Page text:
Observing your baby

Babies don’t come with a manual – they are the manual!

Observing your baby and trying to understand what is going on for them is a ‘way in’ to understand them and getting to know them. Understanding what babies may be experiencing allows us to respond more easily, genuinely and responsively. The experience of being understood helps your baby to feel secure, confident and builds a sense of trust. A way to understand their experiences is to observe closely and read their behavioural cues.

The idea is to observe your baby in the present moment. While observing, try to maintain a non-judgemental stance. Observation is not about whether your baby is behaving well, looking good, or doing what you want. This is about getting to know him as a unique individual and noticing his responses to his environment. When you get stuck, simply return to a position of curious wondering.

Tips for observing

  • Slow down. Just observe. Observing involves careful and conscious attending. Be curious about what she is doing.
  • Try to imagine what she is experiencing and feeling.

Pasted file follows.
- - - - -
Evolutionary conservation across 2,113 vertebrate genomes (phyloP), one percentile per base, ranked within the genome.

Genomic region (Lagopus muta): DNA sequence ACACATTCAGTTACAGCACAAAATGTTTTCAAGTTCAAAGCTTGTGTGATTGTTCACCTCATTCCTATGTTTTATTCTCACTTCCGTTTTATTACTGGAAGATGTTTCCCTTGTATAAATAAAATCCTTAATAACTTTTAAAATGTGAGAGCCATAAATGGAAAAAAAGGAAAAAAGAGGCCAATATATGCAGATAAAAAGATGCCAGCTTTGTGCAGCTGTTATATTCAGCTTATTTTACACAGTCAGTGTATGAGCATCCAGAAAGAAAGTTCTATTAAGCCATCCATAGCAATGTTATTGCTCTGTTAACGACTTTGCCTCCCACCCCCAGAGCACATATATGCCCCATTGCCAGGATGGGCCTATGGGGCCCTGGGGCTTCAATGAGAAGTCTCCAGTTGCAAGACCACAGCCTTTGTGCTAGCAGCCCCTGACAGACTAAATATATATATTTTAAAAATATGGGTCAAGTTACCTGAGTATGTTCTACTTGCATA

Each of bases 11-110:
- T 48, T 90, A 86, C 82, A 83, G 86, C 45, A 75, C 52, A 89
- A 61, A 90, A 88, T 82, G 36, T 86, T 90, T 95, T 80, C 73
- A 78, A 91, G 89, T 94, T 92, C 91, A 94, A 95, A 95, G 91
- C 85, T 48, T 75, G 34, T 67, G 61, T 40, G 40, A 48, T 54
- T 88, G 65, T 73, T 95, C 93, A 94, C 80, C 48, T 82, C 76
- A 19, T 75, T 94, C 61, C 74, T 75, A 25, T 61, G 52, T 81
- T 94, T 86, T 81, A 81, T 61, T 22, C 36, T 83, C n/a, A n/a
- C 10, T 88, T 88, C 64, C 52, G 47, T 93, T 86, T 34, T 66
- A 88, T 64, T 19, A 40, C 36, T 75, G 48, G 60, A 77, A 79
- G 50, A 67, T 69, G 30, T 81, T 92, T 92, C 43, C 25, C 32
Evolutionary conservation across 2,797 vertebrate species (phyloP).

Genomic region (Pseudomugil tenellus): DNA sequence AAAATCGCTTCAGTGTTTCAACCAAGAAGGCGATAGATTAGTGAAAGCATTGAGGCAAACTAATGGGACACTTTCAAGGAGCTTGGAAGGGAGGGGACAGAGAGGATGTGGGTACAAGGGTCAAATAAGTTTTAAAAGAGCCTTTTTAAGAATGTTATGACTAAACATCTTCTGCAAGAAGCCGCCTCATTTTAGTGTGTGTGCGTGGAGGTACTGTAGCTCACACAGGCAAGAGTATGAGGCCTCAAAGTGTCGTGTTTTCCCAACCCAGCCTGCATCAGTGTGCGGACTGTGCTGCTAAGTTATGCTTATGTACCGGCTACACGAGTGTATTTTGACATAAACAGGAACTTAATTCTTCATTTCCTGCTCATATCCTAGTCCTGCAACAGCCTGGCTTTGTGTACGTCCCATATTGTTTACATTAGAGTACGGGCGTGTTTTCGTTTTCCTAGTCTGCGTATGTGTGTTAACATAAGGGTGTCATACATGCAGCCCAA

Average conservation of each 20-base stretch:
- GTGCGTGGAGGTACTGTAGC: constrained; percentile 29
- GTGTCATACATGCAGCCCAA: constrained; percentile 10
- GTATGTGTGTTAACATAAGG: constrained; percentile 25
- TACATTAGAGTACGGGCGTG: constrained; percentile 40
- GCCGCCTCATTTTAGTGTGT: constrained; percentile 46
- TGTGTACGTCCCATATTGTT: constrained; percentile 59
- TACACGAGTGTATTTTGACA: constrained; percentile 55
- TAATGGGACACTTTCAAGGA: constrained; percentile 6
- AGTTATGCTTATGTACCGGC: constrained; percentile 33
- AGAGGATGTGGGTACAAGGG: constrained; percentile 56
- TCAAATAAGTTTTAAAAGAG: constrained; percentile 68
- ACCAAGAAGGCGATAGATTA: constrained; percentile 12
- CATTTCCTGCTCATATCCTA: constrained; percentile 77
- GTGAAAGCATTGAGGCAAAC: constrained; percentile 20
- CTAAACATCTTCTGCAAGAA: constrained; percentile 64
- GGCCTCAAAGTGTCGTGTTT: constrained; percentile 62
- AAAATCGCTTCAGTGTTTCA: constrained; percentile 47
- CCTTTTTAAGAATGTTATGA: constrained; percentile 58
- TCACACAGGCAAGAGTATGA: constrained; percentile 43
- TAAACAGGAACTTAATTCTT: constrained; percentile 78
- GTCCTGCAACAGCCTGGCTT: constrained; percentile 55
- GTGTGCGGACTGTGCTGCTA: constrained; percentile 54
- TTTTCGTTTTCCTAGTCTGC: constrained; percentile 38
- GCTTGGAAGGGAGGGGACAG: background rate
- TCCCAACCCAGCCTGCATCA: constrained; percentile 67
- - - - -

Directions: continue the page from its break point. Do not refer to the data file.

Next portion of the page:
• Why do you think she is feeling that way? What are her cues or signals to you? What are you noticing?
  • What do you notice about her spontaneous activity? What is she trying to communicate?
  • When you get stuck, try to be curious. Describe in words what you see her doing.
  • When your mind wanders – which it will, a lot – simply bring your mind back to the present moment. Allow your baby to be your focus.
  • Try to determine her state of consciousness (refer to blog on ‘Six States of Alertness for Newborns’).

About the author

Dr Bronwyn Leigh is a clinical psychologist, perinatal and infant clinician and early parenting consultant. She is the Director of the Centre for Perinatal Psychology. Bronwyn specialises in the psychological aspects of becoming a parent, the emotional development of infants, and parent-infant relationships.

This blog originally appeared on Centre for Perinatal Psychology

Posted in Baby 0-4 weeksBaby 5-8 weeksBaby 9-12 weeksBaby 13-16 weeksEvery baby is different Growth and developmentHealth Professionals.